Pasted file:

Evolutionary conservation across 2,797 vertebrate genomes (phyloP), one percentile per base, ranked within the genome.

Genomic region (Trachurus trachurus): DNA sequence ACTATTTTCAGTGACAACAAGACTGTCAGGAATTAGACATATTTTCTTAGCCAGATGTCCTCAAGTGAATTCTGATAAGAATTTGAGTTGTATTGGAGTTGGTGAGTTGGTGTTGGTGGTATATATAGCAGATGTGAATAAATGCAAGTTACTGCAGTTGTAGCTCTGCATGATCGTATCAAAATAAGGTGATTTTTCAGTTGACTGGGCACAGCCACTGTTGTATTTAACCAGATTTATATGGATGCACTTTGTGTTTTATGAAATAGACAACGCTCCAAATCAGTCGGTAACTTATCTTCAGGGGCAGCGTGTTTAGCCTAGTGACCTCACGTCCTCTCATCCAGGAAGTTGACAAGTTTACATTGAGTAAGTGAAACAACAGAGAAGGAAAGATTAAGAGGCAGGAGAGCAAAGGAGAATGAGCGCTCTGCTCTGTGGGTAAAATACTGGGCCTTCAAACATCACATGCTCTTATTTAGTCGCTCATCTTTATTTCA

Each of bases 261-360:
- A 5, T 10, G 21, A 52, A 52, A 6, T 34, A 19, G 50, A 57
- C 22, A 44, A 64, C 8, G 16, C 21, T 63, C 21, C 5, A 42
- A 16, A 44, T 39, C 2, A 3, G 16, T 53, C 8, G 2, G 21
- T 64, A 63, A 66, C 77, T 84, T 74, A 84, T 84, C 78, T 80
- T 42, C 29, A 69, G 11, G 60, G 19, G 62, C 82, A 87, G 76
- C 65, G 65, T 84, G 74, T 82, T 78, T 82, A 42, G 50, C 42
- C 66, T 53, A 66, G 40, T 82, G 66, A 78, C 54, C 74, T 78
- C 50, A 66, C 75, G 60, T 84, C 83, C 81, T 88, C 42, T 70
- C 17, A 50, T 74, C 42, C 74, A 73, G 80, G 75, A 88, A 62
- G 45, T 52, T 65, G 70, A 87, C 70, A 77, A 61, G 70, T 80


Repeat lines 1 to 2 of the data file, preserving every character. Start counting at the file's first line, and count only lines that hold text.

Evolutionary conservation across 2,797 vertebrate genomes (phyloP), one percentile per base, ranked within the genome.

Genomic region (Trachurus trachurus): DNA sequence ACTATTTTCAGTGACAACAAGACTGTCAGGAATTAGACATATTTTCTTAGCCAGATGTCCTCAAGTGAATTCTGATAAGAATTTGAGTTGTATTGGAGTTGGTGAGTTGGTGTTGGTGGTATATATAGCAGATGTGAATAAATGCAAGTTACTGCAGTTGTAGCTCTGCATGATCGTATCAAAATAAGGTGATTTTTCAGTTGACTGGGCACAGCCACTGTTGTATTTAACCAGATTTATATGGATGCACTTTGTGTTTTATGAAATAGACAACGCTCCAAATCAGTCGGTAACTTATCTTCAGGGGCAGCGTGTTTAGCCTAGTGACCTCACGTCCTCTCATCCAGGAAGTTGACAAGTTTACATTGAGTAAGTGAAACAACAGAGAAGGAAAGATTAAGAGGCAGGAGAGCAAAGGAGAATGAGCGCTCTGCTCTGTGGGTAAAATACTGGGCCTTCAAACATCACATGCTCTTATTTAGTCGCTCATCTTTATTTCA